"It's not enough to say no to war, we need to develop sound, evidence-based strategies that will resolve violent conflicts besides going to war," says Randy Janzen, Chair of the Mir Centre for Peace, who is undertaking a study to examine Canadian public perspectives on Unarmed civilian peacekeeping.
A Growing Movement
There has been a growing movement in Canada to establish a Canadian Department of Peace as part of the federal government's portfolio. One of the tenets of the proposed department is to focus Canada's responses to global violent conflicts by sending highly trained unarmed peacekeepers, whose mission would be to reduce direct violence between warring parties, but doing so through nonviolent skills rather than conventional military apparatus.
However, any governmental policy change would require widespread support from the Canadian public. Thus far, no one has determined whether Canadians in general support this new strategy that has been used only in the past decade.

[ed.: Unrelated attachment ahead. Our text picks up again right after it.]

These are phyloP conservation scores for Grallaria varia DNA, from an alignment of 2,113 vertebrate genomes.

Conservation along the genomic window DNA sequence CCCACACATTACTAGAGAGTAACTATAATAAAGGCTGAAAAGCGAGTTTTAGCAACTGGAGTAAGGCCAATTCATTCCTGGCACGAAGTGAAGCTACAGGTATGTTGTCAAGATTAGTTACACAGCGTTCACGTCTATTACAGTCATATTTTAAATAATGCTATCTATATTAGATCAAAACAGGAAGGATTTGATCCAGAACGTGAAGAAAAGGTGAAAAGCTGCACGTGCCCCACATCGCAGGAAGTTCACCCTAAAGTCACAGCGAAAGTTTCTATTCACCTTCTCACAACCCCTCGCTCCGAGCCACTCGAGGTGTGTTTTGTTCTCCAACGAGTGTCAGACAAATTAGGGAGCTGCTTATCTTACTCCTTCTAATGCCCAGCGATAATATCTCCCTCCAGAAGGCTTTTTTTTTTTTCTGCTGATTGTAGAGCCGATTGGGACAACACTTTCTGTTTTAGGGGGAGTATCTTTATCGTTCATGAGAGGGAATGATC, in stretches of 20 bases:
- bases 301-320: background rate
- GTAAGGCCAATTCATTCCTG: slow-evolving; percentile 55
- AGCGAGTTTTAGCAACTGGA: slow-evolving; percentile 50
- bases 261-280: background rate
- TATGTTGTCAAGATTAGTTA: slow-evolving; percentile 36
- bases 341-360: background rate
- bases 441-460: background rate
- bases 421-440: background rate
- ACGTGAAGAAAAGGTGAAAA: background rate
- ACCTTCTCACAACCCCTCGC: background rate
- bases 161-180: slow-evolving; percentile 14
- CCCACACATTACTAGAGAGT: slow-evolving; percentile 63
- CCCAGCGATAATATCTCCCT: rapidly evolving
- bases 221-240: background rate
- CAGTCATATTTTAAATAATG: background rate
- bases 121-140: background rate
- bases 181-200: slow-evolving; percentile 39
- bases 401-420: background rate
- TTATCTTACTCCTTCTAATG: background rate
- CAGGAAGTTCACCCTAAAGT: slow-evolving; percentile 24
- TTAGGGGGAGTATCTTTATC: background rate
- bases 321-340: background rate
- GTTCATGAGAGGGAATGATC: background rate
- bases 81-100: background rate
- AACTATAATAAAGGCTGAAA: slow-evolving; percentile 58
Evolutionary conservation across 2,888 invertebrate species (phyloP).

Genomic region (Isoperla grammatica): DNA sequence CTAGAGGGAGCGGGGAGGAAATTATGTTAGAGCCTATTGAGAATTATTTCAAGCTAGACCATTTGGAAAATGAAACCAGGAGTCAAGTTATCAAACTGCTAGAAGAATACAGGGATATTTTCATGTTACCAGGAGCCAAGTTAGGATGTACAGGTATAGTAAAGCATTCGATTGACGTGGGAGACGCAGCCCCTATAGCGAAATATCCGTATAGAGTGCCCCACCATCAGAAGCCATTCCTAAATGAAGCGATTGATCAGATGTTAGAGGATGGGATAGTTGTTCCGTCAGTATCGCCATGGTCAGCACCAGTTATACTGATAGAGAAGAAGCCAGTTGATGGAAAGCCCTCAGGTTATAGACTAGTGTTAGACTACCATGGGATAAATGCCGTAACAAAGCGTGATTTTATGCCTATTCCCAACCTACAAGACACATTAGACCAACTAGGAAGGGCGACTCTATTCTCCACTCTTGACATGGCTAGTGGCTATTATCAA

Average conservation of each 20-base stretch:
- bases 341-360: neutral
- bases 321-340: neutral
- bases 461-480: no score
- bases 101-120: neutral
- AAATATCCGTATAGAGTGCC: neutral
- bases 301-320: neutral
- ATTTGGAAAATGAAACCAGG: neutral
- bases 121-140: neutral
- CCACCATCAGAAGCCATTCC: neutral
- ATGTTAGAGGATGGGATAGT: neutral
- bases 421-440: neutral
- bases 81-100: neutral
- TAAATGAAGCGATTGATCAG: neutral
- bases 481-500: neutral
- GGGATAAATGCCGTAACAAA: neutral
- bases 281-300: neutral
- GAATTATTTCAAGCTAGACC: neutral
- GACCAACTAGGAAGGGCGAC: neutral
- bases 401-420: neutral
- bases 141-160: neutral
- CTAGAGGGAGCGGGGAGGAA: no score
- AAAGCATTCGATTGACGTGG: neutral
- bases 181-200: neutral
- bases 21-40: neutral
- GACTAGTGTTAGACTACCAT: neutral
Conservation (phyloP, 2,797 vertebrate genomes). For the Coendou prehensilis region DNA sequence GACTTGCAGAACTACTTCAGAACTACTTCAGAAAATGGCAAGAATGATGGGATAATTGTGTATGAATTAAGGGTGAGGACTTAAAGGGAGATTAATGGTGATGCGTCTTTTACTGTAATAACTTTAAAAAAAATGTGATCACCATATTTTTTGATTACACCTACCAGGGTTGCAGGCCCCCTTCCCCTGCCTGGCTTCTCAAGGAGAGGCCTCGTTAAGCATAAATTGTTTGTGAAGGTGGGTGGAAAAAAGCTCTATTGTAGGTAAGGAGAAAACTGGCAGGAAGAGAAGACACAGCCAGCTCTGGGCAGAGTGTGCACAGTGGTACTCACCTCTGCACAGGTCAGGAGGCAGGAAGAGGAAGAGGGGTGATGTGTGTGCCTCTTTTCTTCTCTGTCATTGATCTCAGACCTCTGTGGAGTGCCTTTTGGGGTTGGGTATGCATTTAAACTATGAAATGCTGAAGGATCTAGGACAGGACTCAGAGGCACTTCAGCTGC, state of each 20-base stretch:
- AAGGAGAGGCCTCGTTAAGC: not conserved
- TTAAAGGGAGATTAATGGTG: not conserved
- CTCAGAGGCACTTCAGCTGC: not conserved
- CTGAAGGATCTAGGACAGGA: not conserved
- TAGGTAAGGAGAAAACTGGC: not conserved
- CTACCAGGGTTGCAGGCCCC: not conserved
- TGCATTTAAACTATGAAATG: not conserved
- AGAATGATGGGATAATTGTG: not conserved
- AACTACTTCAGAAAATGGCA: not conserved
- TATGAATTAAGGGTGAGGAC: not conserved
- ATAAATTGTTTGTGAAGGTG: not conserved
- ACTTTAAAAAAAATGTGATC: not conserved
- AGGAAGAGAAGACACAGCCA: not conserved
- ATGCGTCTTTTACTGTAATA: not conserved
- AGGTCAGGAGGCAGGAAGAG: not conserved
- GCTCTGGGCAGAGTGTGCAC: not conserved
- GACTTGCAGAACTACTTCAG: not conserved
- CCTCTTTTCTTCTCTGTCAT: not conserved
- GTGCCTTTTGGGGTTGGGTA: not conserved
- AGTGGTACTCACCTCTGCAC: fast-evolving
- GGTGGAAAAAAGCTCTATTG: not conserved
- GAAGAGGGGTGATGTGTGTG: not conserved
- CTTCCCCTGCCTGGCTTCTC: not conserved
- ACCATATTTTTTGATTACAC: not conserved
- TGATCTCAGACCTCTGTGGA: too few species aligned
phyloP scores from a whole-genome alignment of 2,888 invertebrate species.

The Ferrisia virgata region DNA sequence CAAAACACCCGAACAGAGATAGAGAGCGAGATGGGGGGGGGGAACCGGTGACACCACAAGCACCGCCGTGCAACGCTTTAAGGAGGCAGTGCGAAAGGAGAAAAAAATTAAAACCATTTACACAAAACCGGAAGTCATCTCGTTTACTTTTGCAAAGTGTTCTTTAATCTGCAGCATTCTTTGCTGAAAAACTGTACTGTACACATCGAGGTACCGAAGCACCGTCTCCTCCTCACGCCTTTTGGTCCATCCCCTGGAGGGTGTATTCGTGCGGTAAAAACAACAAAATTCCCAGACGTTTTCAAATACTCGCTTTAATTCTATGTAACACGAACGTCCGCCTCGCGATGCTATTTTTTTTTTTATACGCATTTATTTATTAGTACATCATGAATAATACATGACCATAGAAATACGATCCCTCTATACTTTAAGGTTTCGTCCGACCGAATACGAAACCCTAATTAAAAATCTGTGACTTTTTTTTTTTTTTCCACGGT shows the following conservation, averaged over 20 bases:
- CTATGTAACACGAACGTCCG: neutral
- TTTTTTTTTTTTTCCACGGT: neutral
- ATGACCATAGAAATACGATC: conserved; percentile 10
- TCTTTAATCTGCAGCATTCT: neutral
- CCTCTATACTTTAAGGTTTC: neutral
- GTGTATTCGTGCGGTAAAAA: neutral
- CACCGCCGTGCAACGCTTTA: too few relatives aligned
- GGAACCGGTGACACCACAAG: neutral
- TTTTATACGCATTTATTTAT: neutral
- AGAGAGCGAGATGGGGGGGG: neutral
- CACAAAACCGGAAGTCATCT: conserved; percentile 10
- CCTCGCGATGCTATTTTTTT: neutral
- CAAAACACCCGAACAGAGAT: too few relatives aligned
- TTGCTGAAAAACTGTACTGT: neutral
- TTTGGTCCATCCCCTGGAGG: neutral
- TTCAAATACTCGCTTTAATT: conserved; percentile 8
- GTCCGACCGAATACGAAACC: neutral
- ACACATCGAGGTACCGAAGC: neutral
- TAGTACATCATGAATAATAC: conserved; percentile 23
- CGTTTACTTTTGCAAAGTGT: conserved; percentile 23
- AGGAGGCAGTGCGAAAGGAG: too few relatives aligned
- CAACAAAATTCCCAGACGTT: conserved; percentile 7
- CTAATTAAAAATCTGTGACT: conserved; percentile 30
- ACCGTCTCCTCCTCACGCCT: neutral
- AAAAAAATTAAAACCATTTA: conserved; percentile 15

Recent research strongly suggests that nonviolent approaches to political violence are much more likely to reach intended goals as opposed to violent approaches. Thus, we are on a global cusp where for the first time we are putting a great deal of energy into research to find nonviolent, evidence-based methods to replace war and military intervention.
It is not unlike climate change. It is not enough to say no to those energy sources that negatively impact climate change - we need to put more resources into finding better, cleaner energy sources. Likewise, it is not enough to say no to war, we need to develop sound, evidence-based strategies that will resolve violent conflicts besides going to war.
Preliminary results indicate that Canadians are in favour of the concept of unarmed civilian peacekeeping as a strategy of Canada's foreign policy. Randy will be presenting the results of this study at the Annual Peace and Justice Studies Conference in Waterloo in October 2013.